The thing I have to explain most when talking with customers is what will make a good quality embroidery and what won't.

Our aim is to make your logo work the best it can on any garment and often the key is which details to leave out rather than which to include.

Embroidery is a rather specific in its requirements and without prior experience can be difficult to understand but don't worry, here are my top tips for making your garment branding the best it can be.

1. Steer clear of fine detail. As embroidery is a solid medium, using standard threads of 0.4mm thick, any detail approaching this small size will make an untidy finished product. Each time the machine has to trim it will lock off that section and tie in the next with 2 or 3 stitches. This can cause very fine detail to start with a clump of unsightly stitches.

Embroidery won't produce the fine details that screen printing or dye sublimation can due to the decorative thread being a less versatile, less precise medium. Keep this in mind when designing and avoid aspects like thin lines, narrow spacing and small text. Keep text at the minimum 5mm tall or larger.

2. Digitise for the garment. It is important to consider the material you will be embroidering onto. A loose weave polo or knitted item will have less structure to embroider on whereas a soft shell jacket has a very dense makeup. We will select the best embroidery backing and topper to suit your items but may also need to change the stitch type to take this into account - you may end up with multiple embroidery files for one logo. When embroidering onto fleece material fine text/detail may get lost in the pile so it may be necessary to increase the amount underlay (base stitches) to compensate.

3. Chose your garments wisely. Garment manufacturers will often design garments specifically for decoration. Features may include embroidery access pockets (to get between the outer and lining), reinforced areas to help the embroidery "sit" properly or having seams in unobtrusive places. While just about any garment can be embroidered you may find internal pockets or seams make embroidering in the position you desire impossible.

4. Positioning is paramount. When deciding where to have your decoration located, spare a thought for what you wish to achieve and available decoration area. Having decorated clothing is often about marketing. Making a good first impression and getting your brand noticed. Will you be better having your logo, name and trade logos all in one place? probably not, it will likely make the area too "busy" and detract from your aims. It may be best to split the elements and have multiple embroideries. Logo to the chest, name and title opposite side, tag line on a sleeve and trade association logos on the opposite sleeve maybe.

5. Fonts are fickle. Like with fine detail, fonts with very complex serifs or thin fill areas can cause a headache. It may be necessary to make minor adjustments to compensate. Having lots of text on one line will mean each character is too small to be readable. Consider splitting the text over two or three lines.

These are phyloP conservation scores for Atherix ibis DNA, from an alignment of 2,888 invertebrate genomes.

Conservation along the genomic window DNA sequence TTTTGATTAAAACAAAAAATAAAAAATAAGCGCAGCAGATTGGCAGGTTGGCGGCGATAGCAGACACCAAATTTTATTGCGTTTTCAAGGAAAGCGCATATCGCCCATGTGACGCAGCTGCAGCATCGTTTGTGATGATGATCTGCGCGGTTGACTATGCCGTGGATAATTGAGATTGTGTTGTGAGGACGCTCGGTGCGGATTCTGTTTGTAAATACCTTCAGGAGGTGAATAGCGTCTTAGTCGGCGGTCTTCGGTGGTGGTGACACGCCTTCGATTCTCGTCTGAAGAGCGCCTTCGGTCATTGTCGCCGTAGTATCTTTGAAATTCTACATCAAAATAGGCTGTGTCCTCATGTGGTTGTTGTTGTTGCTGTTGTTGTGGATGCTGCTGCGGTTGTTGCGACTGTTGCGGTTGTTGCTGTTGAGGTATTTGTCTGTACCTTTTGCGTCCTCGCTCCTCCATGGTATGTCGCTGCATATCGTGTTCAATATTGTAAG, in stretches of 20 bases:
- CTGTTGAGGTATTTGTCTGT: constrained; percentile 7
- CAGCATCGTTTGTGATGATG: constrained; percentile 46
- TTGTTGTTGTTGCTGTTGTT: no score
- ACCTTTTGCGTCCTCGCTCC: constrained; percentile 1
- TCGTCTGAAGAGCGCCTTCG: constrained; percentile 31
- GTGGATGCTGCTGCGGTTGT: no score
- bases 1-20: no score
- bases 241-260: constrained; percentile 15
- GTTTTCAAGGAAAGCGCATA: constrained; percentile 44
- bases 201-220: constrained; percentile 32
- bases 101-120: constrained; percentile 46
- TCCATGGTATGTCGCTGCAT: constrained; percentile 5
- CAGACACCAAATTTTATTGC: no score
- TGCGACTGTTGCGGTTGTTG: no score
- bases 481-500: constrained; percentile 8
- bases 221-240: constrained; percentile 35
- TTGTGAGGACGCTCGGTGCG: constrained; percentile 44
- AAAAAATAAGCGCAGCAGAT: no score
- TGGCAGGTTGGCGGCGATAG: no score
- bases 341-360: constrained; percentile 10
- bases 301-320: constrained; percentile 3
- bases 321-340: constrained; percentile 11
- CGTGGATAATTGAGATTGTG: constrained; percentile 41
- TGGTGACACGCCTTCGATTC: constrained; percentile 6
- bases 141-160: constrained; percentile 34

6. Clashing Colours. Your logo may work very well when printed on a nice fresh sheet of white paper however its unlikely that your clothing will be white. You may need to consider swapping out some colours for ones that work better with your chosen garments. Dark text on dark garments being a classic example. The typical method to counter this would be to invert the colour to white or a lighter shade. It may be possible to outline the area to help it stand out.


When providing us with your artwork we will be able to guide and advise you on any tweaks to make before progressing to the proofing stage.

The best file types to provide us with are:

  • AI, CDR, Vector PDF and EPS files
  • Linked images must be embedded or provided as a separate file
  • Fonts must be outlined or provided as a separate file
  • No fine detail
  • 5mm or larger text (22-24 pt. depending on font)

We can also work from

  • Photoshop, Tiff, JPG and some PDF files
  • Artwork must be the exact size you wish to embroider or larger
  • 300dpi or higher resolution
  • 5mm or larger text (22-24 pt. depending on font)
  • No fine detail

Remember, the better quality we get, the better quality you will get. We may need to redraw your artwork prior to digitising to aid in keeping quality high.

Colour Matching

We can match embroidery colours quite closely and can, where an equivalent is made, match Pantone references. We keep a huge selection of threads in stock and can order more in if required.

Get in touch...

Still unsure if your graphic will work for embroidery? Don’t worry! Send us your artwork and our in-house digitising experts will check out your files. They’ll let you know if any changes need to be made and can make suggestions to make your project look incredible. Call on 01427 810555.

Here is an example of the process..

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